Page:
Jean Hagen is the underrated hero of ‘Singin’ in the Rain’

Singin’ in the Rain will always be remembered for individual musical numbers featuring members of the cast. The starring trio – Gene Kelly, Donald O’Connor, and Debbie Reynolds – are song-and-dance professionals and are made immortal by sequences in the film that take advantage of their hoofing skills. Kelly will be forever known for the title sequence, in which he sings and dances with abandon as it’s pouring; O’Connor, on the other hand, is heralded for his comedic “Make ‘Em Laugh” number, in which he throws himself – literally – into an energetic and athletic dance routine that has the guy running up the side of a wall; and Kelly and O’Connor join Reynolds for the jaunty “Good Morning” in which the three stars extoll the virtues of staying up late with your pals.

Because Singin’ in the Rain is a musical comedy, the most potent images of the film are the songs. That means one cast major cast member, Jean Hagen, is unjustly swept up in the film’s legend. Her character, the villain of the piece, is rather unlikable, especially when compared to the three protagonists of the film – who are so cuddly, they practically look like teddy bears, and as a result, Hagen becomes a footnote when discussing the film and its merit.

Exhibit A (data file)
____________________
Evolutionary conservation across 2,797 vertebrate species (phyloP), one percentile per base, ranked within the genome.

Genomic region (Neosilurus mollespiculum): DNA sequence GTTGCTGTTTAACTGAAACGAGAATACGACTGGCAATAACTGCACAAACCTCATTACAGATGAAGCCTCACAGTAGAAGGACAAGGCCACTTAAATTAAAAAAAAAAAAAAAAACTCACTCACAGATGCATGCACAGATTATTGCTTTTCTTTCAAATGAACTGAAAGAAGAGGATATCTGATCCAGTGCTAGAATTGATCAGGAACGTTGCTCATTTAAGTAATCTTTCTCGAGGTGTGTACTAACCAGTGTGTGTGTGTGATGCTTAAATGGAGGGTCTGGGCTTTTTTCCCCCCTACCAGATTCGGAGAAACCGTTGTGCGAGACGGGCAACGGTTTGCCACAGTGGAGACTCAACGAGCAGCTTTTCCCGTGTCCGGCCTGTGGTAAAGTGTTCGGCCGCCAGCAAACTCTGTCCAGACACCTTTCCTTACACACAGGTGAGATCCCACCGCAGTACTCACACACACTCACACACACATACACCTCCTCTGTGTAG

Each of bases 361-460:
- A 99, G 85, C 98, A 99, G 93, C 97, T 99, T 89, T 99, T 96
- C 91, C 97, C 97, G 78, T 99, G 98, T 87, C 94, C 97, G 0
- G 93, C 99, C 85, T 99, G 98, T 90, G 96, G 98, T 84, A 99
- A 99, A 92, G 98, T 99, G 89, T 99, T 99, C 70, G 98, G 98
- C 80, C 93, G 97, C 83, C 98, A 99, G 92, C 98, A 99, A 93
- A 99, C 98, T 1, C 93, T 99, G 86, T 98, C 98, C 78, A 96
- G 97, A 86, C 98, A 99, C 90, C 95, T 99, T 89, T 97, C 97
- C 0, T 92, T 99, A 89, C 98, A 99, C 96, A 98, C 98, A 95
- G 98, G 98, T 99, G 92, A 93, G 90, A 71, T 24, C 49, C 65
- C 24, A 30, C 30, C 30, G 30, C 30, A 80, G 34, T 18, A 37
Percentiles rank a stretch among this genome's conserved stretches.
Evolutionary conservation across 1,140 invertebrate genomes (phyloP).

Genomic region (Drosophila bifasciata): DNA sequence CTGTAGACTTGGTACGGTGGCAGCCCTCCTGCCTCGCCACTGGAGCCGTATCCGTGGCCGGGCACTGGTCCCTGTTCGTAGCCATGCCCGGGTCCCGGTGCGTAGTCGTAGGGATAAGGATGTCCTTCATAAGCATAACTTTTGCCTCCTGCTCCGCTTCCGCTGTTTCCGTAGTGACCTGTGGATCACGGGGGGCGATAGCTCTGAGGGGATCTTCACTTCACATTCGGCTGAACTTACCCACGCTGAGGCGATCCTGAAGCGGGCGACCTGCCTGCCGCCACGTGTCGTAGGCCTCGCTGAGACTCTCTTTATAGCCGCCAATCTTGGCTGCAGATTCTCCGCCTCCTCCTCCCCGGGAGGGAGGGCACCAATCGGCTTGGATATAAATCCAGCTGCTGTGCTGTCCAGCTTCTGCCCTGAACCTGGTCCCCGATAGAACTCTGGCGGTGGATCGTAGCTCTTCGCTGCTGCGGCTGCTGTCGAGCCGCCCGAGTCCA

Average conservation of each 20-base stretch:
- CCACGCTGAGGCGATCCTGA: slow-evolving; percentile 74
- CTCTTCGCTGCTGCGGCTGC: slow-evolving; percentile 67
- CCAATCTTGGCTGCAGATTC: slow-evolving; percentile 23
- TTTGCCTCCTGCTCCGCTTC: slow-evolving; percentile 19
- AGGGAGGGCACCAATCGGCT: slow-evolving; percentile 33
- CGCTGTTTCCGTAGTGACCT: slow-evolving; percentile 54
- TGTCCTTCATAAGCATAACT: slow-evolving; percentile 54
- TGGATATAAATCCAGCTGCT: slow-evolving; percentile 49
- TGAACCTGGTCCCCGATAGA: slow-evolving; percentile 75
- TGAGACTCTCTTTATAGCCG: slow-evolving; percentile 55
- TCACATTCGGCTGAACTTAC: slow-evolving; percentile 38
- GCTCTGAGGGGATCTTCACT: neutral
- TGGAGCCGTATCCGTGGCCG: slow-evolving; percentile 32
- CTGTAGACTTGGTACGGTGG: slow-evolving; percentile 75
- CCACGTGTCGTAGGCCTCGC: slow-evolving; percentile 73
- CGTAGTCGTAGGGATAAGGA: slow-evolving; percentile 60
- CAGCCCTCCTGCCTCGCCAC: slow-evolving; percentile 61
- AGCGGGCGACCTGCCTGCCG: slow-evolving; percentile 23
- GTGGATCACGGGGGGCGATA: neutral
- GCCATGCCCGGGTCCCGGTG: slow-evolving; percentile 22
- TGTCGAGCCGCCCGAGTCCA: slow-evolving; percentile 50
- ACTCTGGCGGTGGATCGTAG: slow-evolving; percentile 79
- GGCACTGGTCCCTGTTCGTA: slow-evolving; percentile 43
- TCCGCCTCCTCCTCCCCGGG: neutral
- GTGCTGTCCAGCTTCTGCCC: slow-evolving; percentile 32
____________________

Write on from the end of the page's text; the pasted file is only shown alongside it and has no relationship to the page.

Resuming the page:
That’s a shame. Hagen’s Lena Lamont is a refugee of the silent movie era, who is trying her best to survive the advent of talkies. Like many silent movie stars, Lena succeeded because she is beautiful and had charisma. But when sound was introduced, she, like a lot of stars, was suddenly in trouble because she had an ugly, screech of a voice that was thickened with a gun moll accent. Unlike Kelly’s Don Lockwood, she wasn’t able to make the transition smoothly because she lacked his smooth vocals and nimble moves.

As a result, like most people who are panicked and in danger, she lashes out and engages in destructive behaviour, namely bullying Reynold’s contract player Kathy Selden, and terrorizing those around her with her mercurial attitude. Because she’s a movie star who has been coddled and pampered during her career, she feels entitled to be protected by the studio.

And she’s not wrong. At her peak, Lena made millions for the fictional Monumental Pictures and was integral to the success of the Lockwood and Lamont films which made her and Don superstars. So it’s understandable that Lena feels the studio owes her loyalty and protection. When the studio hires an elocution coach (Kathleen Freeman) to smooth out and iron out Lena’s supposedly wayward vowels, we see a fight to make Lena more palpable for film audiences.